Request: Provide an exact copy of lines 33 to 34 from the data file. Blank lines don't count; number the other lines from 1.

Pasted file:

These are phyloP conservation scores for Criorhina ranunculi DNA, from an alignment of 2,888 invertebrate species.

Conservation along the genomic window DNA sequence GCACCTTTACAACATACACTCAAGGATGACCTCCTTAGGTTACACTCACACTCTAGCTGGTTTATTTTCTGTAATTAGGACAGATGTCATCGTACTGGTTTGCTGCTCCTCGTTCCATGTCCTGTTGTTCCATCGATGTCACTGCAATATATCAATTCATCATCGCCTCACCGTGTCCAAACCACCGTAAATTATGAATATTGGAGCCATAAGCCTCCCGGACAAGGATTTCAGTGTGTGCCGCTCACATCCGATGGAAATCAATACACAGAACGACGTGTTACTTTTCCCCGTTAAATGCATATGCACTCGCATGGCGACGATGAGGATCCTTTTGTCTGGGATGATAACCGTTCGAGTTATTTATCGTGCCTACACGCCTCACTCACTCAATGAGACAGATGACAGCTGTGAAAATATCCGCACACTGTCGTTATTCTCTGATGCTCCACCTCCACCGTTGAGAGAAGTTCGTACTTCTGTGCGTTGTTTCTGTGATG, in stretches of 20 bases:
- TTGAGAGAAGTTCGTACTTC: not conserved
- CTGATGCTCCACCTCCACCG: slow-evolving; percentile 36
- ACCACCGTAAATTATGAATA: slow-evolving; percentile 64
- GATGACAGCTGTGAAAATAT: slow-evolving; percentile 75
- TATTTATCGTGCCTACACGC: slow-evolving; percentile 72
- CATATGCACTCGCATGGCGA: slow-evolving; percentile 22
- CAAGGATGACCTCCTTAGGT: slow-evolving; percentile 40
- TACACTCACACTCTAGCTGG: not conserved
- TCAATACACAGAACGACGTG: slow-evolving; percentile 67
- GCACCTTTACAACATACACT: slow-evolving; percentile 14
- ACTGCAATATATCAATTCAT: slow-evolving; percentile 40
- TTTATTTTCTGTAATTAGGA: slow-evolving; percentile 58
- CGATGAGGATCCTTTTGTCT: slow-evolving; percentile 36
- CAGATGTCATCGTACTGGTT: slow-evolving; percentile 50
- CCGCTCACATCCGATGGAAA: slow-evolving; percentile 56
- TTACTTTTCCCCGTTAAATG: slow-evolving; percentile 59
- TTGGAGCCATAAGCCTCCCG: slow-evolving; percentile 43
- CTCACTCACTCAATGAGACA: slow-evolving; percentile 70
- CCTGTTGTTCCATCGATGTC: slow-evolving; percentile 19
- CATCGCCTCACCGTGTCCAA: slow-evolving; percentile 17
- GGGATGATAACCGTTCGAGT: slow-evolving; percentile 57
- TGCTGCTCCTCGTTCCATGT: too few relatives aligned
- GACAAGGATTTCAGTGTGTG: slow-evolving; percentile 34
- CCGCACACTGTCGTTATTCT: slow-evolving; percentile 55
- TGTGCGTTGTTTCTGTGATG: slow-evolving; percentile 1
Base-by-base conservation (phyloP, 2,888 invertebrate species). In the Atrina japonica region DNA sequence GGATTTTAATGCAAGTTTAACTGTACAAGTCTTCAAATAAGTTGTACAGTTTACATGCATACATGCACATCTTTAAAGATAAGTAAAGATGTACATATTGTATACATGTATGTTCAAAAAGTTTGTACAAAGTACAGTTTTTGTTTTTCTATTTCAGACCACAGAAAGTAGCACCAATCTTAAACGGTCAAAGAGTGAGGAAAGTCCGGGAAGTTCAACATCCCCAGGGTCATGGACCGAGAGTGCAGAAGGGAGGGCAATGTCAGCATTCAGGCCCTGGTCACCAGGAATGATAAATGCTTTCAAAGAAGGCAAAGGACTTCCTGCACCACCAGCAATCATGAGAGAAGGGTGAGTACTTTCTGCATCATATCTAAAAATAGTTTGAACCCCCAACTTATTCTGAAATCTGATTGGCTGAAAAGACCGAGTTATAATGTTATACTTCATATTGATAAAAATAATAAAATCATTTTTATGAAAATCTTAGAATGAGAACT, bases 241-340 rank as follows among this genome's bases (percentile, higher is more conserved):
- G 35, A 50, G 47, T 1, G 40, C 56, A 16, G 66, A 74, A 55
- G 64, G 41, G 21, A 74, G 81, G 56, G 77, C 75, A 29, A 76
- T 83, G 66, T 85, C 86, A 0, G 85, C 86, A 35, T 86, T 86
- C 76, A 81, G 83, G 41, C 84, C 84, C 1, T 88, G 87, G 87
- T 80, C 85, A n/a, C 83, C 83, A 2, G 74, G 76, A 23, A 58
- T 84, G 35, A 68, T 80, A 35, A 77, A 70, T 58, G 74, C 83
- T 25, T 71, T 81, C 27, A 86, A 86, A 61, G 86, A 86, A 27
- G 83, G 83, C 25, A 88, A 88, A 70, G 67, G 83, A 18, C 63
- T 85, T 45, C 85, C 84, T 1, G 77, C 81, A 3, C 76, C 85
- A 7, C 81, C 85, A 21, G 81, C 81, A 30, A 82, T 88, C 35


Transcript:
- T 80, C 85, A n/a, C 83, C 83, A 2, G 74, G 76, A 23, A 58
- T 84, G 35, A 68, T 80, A 35, A 77, A 70, T 58, G 74, C 83